Education Is Suffering Through Distance Learning, But What Can Be Done?

Walking the dogs, I listen to different radio shows. This morning it was Amstrong & Getty, who were discussing schooling at home. Jack Armstrong, who has two young sons, admitted he didn’t feel he was doing a great job—and most of the parents who chimed in with text messages, which he read on-air, gave themselves failing grades, as well.

Speaking with parents and teachers in Pacific Palisades, I’ve heard mostly praise for Paul Revere Middle School and Palisades High School and what has been accomplished this spring.

Unfortunately, that has not been the case for many public schools in Los Angeles, which have been challenged by two main issues.

The first was the initial lack of computers and internet connections for many public-school students. The second was expecting parents, many of whom still worked, to oversee the daily instruction, oftentimes in an apartment that held many people, including siblings who were in different grades.

In an April 21 L.A. Times story (“Students Are in ‘Desperate Need’ of Computers Amid Coronavirus Distance Learning”) the reporter noted that “As the school year slips away, state officials are far behind in a race to provide students the computers and broadband they need to continue learning that was interrupted by campus shutdowns due to the coronavirus pandemic.”

LAUSD Superintendent Austin Beutner, in a May 11 L.A. Daily News story (“Coronavirus: Nearly All LAUSD Students Are Now Learning Online, Says District Superintendent”), added that through district efforts to secure internet and computers for its students, more than 96 percent of them are now connected to their teachers virtually.

So, the kids have internet connections, but now what?

“Dear Students: Please Come to Class!” said Rick Gough, chair of the English Department at North Hollywood High School, in a May 10 op-ed in the News.

He wrote that as he was preparing lessons over the weekend, he saw evidence that “Students have been drifting away from ‘school,’ such as it is.”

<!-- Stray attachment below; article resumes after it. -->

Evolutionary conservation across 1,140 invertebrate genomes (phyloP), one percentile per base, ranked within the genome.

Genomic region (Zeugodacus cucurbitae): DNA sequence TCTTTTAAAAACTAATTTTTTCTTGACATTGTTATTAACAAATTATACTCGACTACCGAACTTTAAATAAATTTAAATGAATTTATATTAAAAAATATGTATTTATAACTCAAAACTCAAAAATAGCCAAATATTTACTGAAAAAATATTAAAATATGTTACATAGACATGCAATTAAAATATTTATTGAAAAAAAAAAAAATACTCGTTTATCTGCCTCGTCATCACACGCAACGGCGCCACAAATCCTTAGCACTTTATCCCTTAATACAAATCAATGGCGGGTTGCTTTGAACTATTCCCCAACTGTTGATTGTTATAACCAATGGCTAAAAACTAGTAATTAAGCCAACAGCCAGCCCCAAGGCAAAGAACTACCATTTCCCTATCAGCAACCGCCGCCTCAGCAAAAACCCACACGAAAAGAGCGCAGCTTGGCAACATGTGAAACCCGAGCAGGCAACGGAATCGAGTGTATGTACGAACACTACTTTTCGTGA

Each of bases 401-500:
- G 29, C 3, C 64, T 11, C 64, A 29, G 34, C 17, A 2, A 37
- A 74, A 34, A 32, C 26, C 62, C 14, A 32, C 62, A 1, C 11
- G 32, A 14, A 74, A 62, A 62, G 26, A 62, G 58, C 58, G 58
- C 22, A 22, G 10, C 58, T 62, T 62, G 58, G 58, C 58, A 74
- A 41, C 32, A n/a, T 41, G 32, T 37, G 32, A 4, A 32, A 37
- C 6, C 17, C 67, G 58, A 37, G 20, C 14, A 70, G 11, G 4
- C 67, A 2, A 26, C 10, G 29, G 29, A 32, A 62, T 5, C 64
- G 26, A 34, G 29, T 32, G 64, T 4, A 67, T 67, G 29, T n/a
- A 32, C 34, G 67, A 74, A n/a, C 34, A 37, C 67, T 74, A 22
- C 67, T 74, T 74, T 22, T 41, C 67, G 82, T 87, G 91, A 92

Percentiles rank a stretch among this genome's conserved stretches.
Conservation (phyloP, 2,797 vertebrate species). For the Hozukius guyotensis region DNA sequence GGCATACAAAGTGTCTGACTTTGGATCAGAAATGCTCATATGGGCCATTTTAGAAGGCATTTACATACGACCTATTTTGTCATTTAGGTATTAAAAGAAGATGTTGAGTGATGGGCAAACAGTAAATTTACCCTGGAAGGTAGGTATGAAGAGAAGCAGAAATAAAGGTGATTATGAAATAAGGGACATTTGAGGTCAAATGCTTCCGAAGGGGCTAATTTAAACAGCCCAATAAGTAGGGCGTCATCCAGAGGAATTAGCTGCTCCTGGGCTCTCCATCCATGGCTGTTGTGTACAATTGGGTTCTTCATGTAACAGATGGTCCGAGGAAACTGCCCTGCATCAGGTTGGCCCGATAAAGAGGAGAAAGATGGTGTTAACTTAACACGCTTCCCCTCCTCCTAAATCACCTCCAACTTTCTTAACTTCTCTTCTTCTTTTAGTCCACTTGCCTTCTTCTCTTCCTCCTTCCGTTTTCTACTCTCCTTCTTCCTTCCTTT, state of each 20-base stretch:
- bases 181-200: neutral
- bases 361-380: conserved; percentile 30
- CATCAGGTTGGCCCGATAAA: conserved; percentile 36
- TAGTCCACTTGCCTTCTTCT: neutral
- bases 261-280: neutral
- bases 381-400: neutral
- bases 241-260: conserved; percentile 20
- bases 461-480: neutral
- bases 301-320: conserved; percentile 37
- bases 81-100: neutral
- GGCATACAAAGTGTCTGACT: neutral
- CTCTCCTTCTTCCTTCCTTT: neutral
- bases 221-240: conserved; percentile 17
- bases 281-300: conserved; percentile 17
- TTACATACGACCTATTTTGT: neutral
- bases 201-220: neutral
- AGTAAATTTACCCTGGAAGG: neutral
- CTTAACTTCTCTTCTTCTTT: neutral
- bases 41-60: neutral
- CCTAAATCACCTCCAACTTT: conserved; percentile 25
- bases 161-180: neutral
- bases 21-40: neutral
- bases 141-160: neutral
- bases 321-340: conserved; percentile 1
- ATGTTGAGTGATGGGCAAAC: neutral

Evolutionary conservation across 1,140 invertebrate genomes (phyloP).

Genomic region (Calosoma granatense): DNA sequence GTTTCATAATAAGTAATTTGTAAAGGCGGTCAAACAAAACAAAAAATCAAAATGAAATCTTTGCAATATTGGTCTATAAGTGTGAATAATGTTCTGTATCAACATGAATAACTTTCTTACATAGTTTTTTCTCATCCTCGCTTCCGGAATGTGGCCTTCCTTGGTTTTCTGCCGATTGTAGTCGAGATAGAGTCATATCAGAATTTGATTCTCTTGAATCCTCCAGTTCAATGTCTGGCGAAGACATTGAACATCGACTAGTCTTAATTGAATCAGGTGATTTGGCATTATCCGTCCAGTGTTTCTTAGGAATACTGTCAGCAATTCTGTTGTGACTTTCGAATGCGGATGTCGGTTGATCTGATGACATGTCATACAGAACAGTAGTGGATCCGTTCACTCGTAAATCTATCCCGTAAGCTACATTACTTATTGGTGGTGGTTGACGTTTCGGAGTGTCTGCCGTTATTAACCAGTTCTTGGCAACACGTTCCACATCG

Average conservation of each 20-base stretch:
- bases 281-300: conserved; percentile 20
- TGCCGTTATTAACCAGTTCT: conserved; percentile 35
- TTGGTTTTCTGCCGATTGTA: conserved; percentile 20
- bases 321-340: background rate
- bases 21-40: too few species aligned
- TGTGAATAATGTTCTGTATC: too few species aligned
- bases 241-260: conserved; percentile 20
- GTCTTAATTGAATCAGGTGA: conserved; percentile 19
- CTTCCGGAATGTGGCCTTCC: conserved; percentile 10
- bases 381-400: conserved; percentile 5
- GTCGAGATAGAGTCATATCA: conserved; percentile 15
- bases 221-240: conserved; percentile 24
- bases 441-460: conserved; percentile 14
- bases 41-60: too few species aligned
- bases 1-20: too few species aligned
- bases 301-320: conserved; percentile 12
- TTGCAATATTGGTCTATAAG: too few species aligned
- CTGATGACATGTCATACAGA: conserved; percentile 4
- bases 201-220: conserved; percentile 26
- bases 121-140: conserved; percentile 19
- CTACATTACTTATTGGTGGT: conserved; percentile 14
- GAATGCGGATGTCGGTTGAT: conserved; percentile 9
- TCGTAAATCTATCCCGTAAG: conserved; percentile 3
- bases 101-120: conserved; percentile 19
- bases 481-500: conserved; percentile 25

In two of his honors English 10 sections, about 45 percent his students were not showing up for Zoom meetings, nor submitting assigned reading journal entries. “My three AP English Lit sections are slightly better, with an average of 52 percent showing up. My journalism/creative writing elective is the worst; about 25 percent of the reporters are writing news stories.”

Gough said he has contacted students who say they are struggling with motivation. “Yesterday, I received two emails from students explaining that their gardeners had clipped the internet cables. There are also a surprising number of students who are working real jobs during our online learning. Working to help support their families very likely in quarantine-imposed financial duress.”

He explained that no matter what work the students do or do not do, nobody will receive a grade lower than what that person had when schools closed on March 13.

“Teachers are stuck with trying to motivate students to come to school for the sake of learning itself,” Gough wrote. “Though this is pretty much the reason most teachers become teachers in the first place.”

In an April 20 Atlantic story (“Distance Learning Isn’t Working”), the author details the issues of online learning. “Parents, teachers, and administrators need to understand the unique nature of education at home. Every family looks different and has different needs.

“Some children have no siblings; some have many. Some children have parents who don’t speak English as a first language, but who could provide instruction much more easily in their native languages. Some families have two working parents trying to fit in school with their kids. Some families have an out-of-work parent because of the financial crisis that has resulted from this pandemic.”

Even though Christopher Murdock’s 2011 summary, “The Good, the Bad and the Ugly of Distance Learning,” is based on an article titled “College Distance Education Courses: Evaluating Benefits and Costs from Institutional, Faculty and Students’ Perspectives” (https://eric.ed.gov/?id=EJ917151), it also highlights online learning problems that many elementary and high school students face, too.

Good

* No commute, fighting for parking spots, & less time away from home

* More efficient use of one’s time

* Virtually anyone can use it

* Classrooms will be less crowded

* Lessen the chance of a schedule conflict between classes

* Supporting more environmentally friendly technology by decreasing the use of paper and photocopying — everything is nearly electronic

 Bad

* Less one-on-one interaction between student and teacher

* Less interaction with other students

* Delayed feedback from peers and instructors

* Lack of direct assistance and explanation from instructors

* Easy to fall behind if student does not have time management skills

* Need access or to own a computer, internet & specific software

* Harder to receive feedback if the faculty member is busy-can’t just go to their office hours

Ugly

* Expensive to train new instructors on how to use distance education

* Difficult to motivate students for learning

* Some instructors have a negative attitude toward online technology

* Instructors will have to re-design a course to fit online learning objectives

* Instructor cannot receive visual feedback as well compared to traditional teaching

* Different teaching practices from traditional classroom environment

* Hard to stop students from cheating during quizzes or examinations.

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